The Gleaner
Nanette Workman

The Blame Game

Thank you so much for your emails. Here is a question from Elisa Shepherd: “If you could record or perform a duet with any artist that you have never performed or recorded with, who would it be, and why… and what song would it be?”

I would have loved to record Tears in Heaven with the incredible Eric Clapton.

In 1991, Conor, son of Eric Clapton, only four years old, died in a fall from the 49th floor window of a condo in New York City.

I was furious and wanted to blame everyone for his death, from the owner who had not installed window guards, the cleaning lady that left the window open, the baby-sitter or the parents who were not watching him. Conor’s tragic death deeply affected me, as my son was the same age. I could not imagine losing my baby like that. For that reason, I suppose, I took it personally and had a deep contempt for Clapton.

That was an unthinkable tragedy that inspired the song Tears in Heaven.

But even after hearing the song, I remained judgmental. I thought if anything like that would happen to my son Jesse, my life as I knew it would end. I could never sing or even listen to music again. The fact that Clapton could go on singing and playing music after the devastation of losing his child was beyond anything I could comprehend.

Then, two years later, something totally unexpected happened to me.

I was not making much money in the music business in those days, so I decided to take a real estate course to supplement my income. I was hired by Remax as an agent and the very first house that I sold was a gorgeous property in Howick in August 1993 to my friend, Normand Brathwaite. I was so excited!

My son Jesse was turning six on the 23rd of that month, and I organized a birthday party at McDonalds in Valleyfield. We went to pick up one of my son’s classmates to bring with us to the party.

It was really fun for all the kids, but all I could think about was my first sale and all the work I had to do later that day to get the accepted offer signed. After the party, the parents picked up their kids and we left to go straight home to get my documents ready for the transaction with Normand.

As I was driving through Chateauguay, I got a call from McDonalds that a little girl from the party had been left behind! Oh my God, I’m gonna faint! I quickly called a friend, Guy, who was a policeman in Valleyfield, to check on the little girl. She was just fine, having ice cream and enjoying being spoiled by the McDo staff. But I was close to having a heart attack!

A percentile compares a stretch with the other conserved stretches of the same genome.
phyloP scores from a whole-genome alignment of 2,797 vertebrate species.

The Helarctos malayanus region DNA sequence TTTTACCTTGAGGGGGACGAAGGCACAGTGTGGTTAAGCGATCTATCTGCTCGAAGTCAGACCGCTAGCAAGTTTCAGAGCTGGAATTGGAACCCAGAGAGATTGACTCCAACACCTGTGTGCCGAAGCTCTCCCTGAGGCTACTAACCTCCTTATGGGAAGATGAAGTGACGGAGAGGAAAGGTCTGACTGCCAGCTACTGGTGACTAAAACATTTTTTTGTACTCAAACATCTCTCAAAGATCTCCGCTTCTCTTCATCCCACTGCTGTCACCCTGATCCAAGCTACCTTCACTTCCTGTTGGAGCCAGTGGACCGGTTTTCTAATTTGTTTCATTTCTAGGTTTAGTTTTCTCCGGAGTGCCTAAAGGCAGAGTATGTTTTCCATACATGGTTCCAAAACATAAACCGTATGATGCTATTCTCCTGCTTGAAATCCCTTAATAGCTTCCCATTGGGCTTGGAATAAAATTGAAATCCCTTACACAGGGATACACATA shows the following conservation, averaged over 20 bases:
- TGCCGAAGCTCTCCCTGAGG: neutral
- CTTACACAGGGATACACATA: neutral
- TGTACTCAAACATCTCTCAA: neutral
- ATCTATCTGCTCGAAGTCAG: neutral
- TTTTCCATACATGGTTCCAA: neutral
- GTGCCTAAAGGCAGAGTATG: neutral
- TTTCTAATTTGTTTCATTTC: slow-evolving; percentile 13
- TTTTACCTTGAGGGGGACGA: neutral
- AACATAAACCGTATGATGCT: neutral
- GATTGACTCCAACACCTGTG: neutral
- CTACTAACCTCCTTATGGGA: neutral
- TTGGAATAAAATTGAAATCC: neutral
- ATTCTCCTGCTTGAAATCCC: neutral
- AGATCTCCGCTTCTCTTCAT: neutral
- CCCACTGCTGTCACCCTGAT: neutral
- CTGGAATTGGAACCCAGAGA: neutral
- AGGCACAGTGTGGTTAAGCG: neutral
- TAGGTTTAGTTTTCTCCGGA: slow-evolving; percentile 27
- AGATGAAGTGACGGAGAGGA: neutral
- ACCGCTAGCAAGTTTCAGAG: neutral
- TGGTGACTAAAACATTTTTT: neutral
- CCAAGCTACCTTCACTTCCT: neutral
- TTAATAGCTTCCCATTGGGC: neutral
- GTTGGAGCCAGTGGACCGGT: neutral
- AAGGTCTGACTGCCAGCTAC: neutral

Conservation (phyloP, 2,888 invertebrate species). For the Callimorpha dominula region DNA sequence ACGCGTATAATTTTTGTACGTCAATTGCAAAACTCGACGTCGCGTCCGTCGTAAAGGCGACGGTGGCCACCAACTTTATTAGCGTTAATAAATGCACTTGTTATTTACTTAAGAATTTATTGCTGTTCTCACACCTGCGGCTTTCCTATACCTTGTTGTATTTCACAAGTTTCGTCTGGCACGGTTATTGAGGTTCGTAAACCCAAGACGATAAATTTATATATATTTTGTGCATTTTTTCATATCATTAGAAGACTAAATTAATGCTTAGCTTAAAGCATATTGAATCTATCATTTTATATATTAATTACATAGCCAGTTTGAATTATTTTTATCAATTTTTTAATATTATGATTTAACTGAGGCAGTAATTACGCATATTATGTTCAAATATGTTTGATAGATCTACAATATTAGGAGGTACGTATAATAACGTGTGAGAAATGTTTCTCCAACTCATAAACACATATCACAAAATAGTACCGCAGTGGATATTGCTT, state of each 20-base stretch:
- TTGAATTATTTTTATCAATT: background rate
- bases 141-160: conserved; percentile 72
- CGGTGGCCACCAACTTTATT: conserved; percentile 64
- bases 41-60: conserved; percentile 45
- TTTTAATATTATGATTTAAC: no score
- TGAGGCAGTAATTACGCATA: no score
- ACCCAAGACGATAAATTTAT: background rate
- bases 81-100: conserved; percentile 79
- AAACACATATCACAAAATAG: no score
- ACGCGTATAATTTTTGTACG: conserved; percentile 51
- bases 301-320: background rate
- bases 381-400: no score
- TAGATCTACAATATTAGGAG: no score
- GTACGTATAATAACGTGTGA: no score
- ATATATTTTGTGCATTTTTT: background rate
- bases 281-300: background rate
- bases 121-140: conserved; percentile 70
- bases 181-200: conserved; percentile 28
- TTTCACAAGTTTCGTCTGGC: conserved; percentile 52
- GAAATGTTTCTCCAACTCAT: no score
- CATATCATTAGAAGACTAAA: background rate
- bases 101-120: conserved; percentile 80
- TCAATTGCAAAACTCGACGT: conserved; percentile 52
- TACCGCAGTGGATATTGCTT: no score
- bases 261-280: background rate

I called the family right away, turned around and went back to Ormstown as fast as I could. The parents were furious with me. I couldn’t blame them. I would have felt the same, had the tables been turned.

I was so distracted and preoccupied with the thought of my meeting later that day, that I totally forgot that I had the responsibility to return a little girl safely to her parents.

After all that, I thought about my feelings towards the people that I felt were responsible for the death of Conor Clapton, and I realized that something like that could happen to anyone. Quick reality check!

A renowned American psychiatrist, Dr. Phil Stutz, wrote, “The highest expression of a human being is to create something new right in the face of adversity. The worse the adversity, the greater the opportunity.”

The perfect example of this expression is Eric Clapton’s Tears in Heaven.

If you have a question for me, send it to

Always looking forward,

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1 Comment

Phil Norton 2024-02-16 at 10:20

Thank you for sharing such a powerful story and personal experience. I can relate to your “judgemental” thought process when I hear of a neglectful parent forgetting their child in a car. I know a singer-songwriter whose life and career basically ended when her beautiful talented grown daughter died of cancer. She should hear this song and back-story.


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